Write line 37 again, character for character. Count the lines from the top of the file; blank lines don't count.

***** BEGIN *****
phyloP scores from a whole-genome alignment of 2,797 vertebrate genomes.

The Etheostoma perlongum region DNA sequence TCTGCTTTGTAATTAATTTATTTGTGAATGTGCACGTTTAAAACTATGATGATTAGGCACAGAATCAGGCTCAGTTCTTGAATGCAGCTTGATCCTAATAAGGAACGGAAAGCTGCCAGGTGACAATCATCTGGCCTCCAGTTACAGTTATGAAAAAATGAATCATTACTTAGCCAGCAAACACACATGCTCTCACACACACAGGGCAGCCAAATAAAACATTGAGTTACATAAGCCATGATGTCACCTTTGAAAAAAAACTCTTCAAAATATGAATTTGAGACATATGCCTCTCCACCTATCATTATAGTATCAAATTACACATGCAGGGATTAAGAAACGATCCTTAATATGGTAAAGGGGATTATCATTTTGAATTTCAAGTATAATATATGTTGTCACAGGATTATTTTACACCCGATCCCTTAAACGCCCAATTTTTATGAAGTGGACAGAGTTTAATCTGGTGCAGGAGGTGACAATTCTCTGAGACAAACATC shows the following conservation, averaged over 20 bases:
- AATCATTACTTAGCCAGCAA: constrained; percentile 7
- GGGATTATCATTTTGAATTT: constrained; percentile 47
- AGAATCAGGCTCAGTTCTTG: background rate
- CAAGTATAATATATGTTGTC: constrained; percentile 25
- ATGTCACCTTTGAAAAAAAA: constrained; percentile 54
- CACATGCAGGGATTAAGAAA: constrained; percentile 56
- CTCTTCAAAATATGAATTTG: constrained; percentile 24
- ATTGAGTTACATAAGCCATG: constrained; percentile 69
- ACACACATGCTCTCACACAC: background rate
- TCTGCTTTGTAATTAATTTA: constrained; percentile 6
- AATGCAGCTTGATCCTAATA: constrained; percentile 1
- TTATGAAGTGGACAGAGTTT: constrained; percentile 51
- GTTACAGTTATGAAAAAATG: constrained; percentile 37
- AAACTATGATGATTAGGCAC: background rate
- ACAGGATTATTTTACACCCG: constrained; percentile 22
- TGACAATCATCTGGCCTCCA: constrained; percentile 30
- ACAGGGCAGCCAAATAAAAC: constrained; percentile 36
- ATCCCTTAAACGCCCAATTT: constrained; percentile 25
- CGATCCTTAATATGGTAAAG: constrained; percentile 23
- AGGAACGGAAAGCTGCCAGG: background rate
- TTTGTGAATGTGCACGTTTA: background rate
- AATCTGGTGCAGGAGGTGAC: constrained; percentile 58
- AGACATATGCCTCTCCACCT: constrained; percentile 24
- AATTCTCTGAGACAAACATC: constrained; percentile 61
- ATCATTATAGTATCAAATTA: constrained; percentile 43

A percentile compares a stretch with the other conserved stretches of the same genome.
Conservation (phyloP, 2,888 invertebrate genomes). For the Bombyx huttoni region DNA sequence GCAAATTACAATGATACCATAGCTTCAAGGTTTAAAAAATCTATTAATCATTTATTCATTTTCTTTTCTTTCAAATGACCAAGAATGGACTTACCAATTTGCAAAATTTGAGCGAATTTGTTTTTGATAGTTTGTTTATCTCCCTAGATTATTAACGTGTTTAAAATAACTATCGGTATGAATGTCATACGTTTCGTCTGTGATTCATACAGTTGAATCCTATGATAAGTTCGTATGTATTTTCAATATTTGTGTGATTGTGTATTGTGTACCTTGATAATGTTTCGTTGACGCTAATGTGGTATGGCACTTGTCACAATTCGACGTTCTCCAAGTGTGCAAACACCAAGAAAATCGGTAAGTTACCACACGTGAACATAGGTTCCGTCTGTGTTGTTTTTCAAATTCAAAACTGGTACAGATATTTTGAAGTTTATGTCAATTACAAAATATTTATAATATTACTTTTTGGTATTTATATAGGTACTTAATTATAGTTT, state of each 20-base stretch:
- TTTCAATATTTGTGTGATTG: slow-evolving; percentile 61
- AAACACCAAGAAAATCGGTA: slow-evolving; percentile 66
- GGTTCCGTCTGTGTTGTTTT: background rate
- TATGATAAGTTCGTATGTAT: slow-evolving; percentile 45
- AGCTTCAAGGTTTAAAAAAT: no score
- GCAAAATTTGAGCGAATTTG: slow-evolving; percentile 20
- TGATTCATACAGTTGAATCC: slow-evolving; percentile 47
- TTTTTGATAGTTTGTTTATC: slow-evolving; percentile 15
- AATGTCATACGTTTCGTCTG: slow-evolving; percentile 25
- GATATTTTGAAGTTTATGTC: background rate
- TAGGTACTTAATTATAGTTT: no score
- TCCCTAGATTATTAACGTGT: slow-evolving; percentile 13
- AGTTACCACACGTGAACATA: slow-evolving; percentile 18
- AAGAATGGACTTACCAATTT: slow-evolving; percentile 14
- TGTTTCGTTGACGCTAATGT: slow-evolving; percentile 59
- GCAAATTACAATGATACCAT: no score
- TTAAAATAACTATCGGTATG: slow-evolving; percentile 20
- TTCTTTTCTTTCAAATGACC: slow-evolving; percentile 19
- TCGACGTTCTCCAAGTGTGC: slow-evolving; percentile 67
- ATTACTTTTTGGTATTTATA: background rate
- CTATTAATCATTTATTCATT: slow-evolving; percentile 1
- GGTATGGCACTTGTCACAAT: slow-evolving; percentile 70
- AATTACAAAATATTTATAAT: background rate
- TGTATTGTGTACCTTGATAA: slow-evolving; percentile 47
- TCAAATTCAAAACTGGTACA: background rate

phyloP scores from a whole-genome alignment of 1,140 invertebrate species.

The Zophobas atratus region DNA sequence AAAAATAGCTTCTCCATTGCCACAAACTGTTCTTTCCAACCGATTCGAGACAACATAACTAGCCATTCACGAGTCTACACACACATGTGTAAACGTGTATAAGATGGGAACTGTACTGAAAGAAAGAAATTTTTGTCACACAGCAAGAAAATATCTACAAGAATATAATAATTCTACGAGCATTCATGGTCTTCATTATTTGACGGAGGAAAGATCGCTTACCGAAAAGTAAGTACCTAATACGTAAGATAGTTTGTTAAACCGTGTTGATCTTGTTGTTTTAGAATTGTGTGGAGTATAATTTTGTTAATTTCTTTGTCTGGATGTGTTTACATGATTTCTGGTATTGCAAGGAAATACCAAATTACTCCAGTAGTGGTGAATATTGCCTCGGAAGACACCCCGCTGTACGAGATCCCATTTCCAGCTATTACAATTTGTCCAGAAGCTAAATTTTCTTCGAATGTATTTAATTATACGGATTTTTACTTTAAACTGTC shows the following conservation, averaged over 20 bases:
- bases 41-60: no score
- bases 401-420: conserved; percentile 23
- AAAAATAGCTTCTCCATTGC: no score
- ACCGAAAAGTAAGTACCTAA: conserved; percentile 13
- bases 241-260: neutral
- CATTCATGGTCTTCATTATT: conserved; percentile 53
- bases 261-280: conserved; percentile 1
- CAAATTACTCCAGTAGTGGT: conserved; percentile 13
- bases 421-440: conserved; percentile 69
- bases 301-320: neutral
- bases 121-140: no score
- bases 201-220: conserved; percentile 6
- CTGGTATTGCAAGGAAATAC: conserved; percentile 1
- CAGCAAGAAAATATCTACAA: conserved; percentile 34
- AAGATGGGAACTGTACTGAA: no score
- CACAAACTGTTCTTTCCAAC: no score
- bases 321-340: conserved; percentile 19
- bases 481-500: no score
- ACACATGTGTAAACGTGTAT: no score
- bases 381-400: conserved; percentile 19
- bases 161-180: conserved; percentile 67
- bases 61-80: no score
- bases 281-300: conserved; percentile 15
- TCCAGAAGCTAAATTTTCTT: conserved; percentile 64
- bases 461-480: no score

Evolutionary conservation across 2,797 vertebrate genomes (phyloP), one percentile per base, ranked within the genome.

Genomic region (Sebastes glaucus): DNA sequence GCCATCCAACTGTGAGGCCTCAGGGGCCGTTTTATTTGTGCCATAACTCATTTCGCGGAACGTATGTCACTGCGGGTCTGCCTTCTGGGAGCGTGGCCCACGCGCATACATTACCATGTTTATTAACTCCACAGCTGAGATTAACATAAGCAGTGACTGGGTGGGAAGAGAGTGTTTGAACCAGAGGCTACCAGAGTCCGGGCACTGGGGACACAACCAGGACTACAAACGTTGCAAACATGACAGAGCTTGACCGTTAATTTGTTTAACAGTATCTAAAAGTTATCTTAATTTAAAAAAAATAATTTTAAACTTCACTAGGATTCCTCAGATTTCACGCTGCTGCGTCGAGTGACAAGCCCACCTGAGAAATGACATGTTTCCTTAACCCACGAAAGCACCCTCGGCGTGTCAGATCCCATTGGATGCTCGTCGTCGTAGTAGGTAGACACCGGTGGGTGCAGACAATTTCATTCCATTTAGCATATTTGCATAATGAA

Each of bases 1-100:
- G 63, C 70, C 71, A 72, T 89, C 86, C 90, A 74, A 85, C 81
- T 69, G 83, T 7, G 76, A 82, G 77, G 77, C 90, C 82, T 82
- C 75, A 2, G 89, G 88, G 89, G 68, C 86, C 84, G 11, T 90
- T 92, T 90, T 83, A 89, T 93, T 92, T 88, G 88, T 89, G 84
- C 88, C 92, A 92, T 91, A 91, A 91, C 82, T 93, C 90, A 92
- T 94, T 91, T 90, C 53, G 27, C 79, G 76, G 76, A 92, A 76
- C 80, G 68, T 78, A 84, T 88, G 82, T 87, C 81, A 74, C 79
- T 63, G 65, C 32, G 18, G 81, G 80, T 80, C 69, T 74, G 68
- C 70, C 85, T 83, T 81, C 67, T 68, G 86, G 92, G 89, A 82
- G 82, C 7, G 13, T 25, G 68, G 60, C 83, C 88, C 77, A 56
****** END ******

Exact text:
- TTTTTGATAGTTTGTTTATC: slow-evolving; percentile 15